As we slide towards a winter of recession, inflation and mass energy poverty, the political world has become a deadzone. Nobody has answers. Not Liz Truss, with her tax cuts. Not Rishi Sunak with his boasts of fiscal responsibility and free money for the people of Tunbridge Wells. And not, so far, the Labour party.
The reason is that the economic model they are all trying to work with is broken. The model says double-digit inflation simultaneous with a year-long recession should be impossible. The tax cuts and higher public spending needed to stop the economy hitting the buffers will either raise inflation or trigger further interest rate rises by the Bank of England to stop that happening.
Because much of the inflation is externally generated – by the Ukraine conflict, the deglobalisation of supply chains and the absence of foreign workers due to Brexit – the normal levers of fiscal and monetary policy don’t work. All you can do is impose real pay cuts on the workforce, deepening the recession and heightening discontent.
This, then, is a structural crisis of British capitalism: all the policy choices made over the past 30 years left politicians and central bankers driving a vehicle where neither the brakes nor the accelerator work.
The Tory leadership contenders are right to say that more investment is the answer. Keir Starmer is right to focus on green growth, better-paid jobs, on levelling up the left-behind towns of England. But, even if you can find the capital, summon the willpower and expertise to execute them, these are at best medium-term solutions.
It takes five years to turn an 18-year-old into an engineer, or a GP. It will take (on current schedule) 15 years for the Hinkley Point C nuclear power plant to go from planning to power generation. Yet the Tory elite is so deeply relaxed about our predicament that, when the Bank of England made its stunning prediction of a five-quarter recession and 13% inflation last week, the PM and the chancellor were on holiday. What’s needed are urgent and radical measures.
First, the Bank of England’s remit has to be changed overnight. It is hiking interest rates pointlessly, potentially deepening the coming recession, because it has only one target and only two tools – rates and quantitative easing. Since the 2% target is unachievable for the foreseeable future, doubling it to 4% – and widening the bands around it – could remove political pressure on the Bank to go on raising rates.
Second, we need emergency price controls. The Ofgem energy cap is a form of price control designed to guarantee profits to the power generators and the energy retailers. The government should, instead, freeze the average household energy bill where it is at present, covering the difference between wholesale and frozen retail price with a mixture of borrowing plus a windfall tax on all major corporate profits.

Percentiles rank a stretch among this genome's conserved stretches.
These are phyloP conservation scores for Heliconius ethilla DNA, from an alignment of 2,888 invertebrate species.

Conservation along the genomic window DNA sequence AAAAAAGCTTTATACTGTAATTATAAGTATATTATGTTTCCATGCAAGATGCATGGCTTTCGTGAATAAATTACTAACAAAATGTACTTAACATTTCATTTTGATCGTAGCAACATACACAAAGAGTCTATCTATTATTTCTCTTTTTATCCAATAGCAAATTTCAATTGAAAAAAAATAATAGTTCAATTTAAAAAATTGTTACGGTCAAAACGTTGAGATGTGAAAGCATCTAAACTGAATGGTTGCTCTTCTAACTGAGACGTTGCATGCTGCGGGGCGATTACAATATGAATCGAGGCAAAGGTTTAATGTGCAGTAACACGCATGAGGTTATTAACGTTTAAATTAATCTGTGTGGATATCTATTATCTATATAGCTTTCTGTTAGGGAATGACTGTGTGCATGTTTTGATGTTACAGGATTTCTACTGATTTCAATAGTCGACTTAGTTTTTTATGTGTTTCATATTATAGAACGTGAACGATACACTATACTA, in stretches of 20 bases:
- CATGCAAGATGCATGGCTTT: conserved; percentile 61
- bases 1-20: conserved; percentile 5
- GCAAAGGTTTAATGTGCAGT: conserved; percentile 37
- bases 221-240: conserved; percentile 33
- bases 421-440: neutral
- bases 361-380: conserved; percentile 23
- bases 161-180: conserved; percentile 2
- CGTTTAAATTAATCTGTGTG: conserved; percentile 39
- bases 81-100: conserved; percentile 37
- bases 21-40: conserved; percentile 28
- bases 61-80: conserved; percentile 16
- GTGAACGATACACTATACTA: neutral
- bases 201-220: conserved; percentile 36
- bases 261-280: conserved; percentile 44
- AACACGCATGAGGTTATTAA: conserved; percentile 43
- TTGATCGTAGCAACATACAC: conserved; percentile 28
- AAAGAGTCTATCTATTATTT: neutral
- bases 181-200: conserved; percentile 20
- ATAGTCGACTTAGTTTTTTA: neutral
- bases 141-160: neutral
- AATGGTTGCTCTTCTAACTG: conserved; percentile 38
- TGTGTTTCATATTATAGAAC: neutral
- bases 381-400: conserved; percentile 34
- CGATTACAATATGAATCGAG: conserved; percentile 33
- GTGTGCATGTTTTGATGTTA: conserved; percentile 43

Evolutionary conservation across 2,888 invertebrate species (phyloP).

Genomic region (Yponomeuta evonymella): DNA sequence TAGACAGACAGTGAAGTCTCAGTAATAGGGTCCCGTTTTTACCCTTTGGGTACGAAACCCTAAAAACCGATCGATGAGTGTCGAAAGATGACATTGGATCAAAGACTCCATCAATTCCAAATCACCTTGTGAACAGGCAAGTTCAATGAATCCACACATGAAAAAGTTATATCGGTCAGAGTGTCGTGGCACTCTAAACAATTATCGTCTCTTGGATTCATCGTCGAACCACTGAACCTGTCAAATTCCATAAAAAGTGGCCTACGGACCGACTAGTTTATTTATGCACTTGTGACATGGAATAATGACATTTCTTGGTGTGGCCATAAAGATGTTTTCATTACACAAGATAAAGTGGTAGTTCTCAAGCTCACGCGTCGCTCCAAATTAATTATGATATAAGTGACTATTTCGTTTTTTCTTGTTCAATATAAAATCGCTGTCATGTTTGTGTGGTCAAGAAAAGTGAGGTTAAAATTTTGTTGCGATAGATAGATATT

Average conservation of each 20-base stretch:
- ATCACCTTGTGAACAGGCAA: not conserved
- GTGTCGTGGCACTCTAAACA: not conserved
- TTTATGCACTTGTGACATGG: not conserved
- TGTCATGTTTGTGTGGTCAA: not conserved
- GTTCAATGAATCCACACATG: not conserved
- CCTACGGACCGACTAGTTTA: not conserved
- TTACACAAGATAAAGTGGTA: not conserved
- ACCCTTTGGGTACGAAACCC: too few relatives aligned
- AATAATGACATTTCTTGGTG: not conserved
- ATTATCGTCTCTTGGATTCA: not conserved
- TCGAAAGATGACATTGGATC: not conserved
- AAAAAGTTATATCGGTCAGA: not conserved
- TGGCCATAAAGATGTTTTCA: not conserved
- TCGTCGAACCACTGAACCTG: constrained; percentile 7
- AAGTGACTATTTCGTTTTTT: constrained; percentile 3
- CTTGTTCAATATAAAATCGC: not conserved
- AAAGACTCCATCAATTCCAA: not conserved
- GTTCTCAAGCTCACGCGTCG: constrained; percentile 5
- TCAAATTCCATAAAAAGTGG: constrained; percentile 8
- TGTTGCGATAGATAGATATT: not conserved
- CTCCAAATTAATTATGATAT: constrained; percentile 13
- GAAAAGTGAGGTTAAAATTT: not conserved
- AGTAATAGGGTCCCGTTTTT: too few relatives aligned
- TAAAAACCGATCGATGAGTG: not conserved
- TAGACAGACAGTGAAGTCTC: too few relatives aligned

Third, take temporary state control and ownership of the whole energy system and run it at cost. In an energy emergency that’s about to become a social emergency, negotiating with a layer cake of private interests to maintain energy security and achieve decarbonisation is a fool’s errand.
Fourth, raise emergency taxes on big tech corporations calculated by turnover. These free-riding global firms, booking their profits in offshore bank accounts while avoiding their social responsibilities here, have had long enough to play the game.
Fifth, raise universal credit and negotiate a double-digit long-term pay settlement with unions across the entire public sector. If you don’t want that settlement to match inflation, you have to give other concessions which the unions would be only too happy to talk about – like permanent recognition agreements, partnership deals, shorter working time, greater job security.
Finally, begin the rapid rollout of universal basic services: cap all local bus fares at £2 a day; give everyone a flat-rate rail ticket, as the German government has done; or provide free school meals to all children – as the Welsh government has done. The purpose of universal basic services is to reduce the living costs of every family: it attacks the cost-of-living crisis from the opposite end to that of a wage claim – and can be financed by closing the tax loopholes that allow companies and the rich to avoid £174bn of taxes, according to Labour’s Rachel Reeves.
These six measures alone would solve nothing in the long term without an overt change in political intent. I want to hear politicians state, without weasel words, that they will solve the cost-of-living crisis by any means necessary in the short term. But in the long term, we are going to need a new economic model where, to put it really simply, workers get more and shareholders get less.
We need these radical measures not just because they are the humane thing to do, but because our society is so fractured that it stands wide open to the kind of propaganda and manipulation Vladimir Putin specialises in. If Boris Johnson can be brought down by lying about his knowledge of an alleged sex pest, think what can happen to a prime minister who presides over a collapsing NHS this winter, or the mass starvation of working-class children while elderly people freeze in unheated homes.
Every politician is told by the focus groupies that voters won’t listen to radical measures: only things that sound small and sensible go down well on the doorstep. That may be true in normal times: but double-digit inflation, pushed by energy and food inflation not militant wage demands, is an entirely new phenomenon.
CPI inflation of 13% will wipe out savings, degrade the occupational pensions of the middle class and starve the poorest. It will be a political event, not an economic episode. It needs radical political answers, not the discredited textbooks of the past 30 years.